So how did Gerlach happen?

Probably through some economic development office. Somebody was looking for workers.

So you guys would register with those when you came into a town and try to find jobs?

Yeah sometimes.

Or you would hear through somebody you knew that there was work somewhere, seemed like you guys did that pretty much the whole time.

Yeah. And..hmm.

SO what do you remember about Gerlach.

It was a long way out to this ranch, it was an agricultural area so there were a lot of fields with irrigation and you know, sprinklers, and you came to this one ranch, it was really nice, nice big house on it, trees, huge fields I remember we weren’t going to be there long because there was a lot of work to do. (Laughs…)

We lived in the bunkhouse there connected to the barn. It was nice, it was fun. Either we had the bicycle…I think we must have had the bicycle, that was the picture with you on your dad’s shoulders on the bike.

That was in Gerlach, I didn’t know that.

Um yeah we didn’t stay there long, of course we packed up and moved on. From there, I don’t recall. I know we kind of ended up hanging out in Needles (CA) for quite some time probably during the winter. We met Jim and Lucy Stumpf, they were really nice people… Jim was. Of course he died of brain cancer a few years after that, from all the solvents he had used. He had built generators, all the cleaning solvents…and no ventilation in his little workshop.

That was one of the older couples that you guys would keep coming back to. To mooch off of.

Yeah cuz we could hang out there, and she would feed us.

We can’t forget about Rooster, other pretty boy

DSC_0357I think that was his name. The warm light and sharp focus on the eyes combined with the backdrop that looks painted makes me very happy with this image. People who’ve seen it have complained that most of the horse is cut off, but I wanted to be right up in his face.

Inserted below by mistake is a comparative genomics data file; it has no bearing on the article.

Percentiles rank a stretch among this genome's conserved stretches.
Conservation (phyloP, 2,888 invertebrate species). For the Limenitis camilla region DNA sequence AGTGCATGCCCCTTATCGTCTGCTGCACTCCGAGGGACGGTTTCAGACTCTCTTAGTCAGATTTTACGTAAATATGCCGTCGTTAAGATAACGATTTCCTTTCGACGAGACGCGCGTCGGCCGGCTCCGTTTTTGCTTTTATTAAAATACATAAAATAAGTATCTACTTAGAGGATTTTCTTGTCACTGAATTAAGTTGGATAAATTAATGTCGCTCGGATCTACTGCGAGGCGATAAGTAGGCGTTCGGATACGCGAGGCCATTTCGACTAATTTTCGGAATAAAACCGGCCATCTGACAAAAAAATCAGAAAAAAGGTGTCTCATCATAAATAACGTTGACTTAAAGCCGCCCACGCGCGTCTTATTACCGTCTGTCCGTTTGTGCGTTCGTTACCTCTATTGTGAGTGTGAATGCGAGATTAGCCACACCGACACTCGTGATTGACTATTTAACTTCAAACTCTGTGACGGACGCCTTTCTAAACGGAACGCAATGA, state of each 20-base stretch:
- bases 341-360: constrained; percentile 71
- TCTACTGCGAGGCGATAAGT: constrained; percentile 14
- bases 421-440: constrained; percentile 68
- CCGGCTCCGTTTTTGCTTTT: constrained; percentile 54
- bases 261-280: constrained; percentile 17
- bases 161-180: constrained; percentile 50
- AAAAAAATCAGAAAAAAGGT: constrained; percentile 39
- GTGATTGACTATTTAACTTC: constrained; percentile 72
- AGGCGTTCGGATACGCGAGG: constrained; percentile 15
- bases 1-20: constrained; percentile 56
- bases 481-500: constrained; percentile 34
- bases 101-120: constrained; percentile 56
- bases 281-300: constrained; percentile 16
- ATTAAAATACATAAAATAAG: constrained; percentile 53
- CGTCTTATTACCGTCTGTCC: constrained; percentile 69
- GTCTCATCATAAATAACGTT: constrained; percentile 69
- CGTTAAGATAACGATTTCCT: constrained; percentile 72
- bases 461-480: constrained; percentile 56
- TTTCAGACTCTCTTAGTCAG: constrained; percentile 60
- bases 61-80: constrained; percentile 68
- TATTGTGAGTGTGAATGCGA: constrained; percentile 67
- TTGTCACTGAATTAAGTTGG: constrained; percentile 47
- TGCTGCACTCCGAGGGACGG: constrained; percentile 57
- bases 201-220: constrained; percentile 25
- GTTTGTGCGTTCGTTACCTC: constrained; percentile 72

The Sky is Falling

The air clears, something about the lightening of the horizon as the year changes, the skies shift under the tilt of the planet to the colder darker expanses of space. I feel a sense of anticipation, for cold kisses on my cheeks on long winter nights, for the shiver of the wind around the eaves. Here, I have to travel for the snow but I seek it out regardless.


Mom speaks

My name is Mary Ramsey….Roethle.

Why the pause in your name?

Chuckles. I wanted to make sure Ramsey got in there cuz that’s really who I am. Roethle is you guys’ name.

Why did you take that name?

Cuz I wanted to have the same name you guys had.

Did you ever legally take that name? Not really. Kind of. Laughs. Right after I met your dad and he wanted to get married…we just kind of had our own little ceremony. So I took my Ramsey driver’s license…we were living in Prescott, Arizona. And.I was young, and I was….pretty and there was a man in there that was the DMV officer, and I told him that I had just gotten married and I wanted to get a new driver’s license. And he didn’t ask to see any proof. Laughs.

What year was this, do you think?


Let’s see…met your dad in 78. It was probably around 1980 maybe.

So what was your ceremony like?

Laughs. We were in Las Vegas. We were standing out in front of Circus Circus hotel, just out in front there. And we said a little ceremony to each other, and that was it.

I always hated Circus Circus.

It was a creepy place.

Why did you decide to get married?

Because I loved your dad. I was in love with him. And I was perfectly happy to spend the rest of my life with him. So I thought. At the time.

Things change, huh?


So how old were you, and how old was he?

I met him when I was 20, I was just getting ready to turn 21. And he was 28 or 29.

You guys were young. That’s a lot of years together.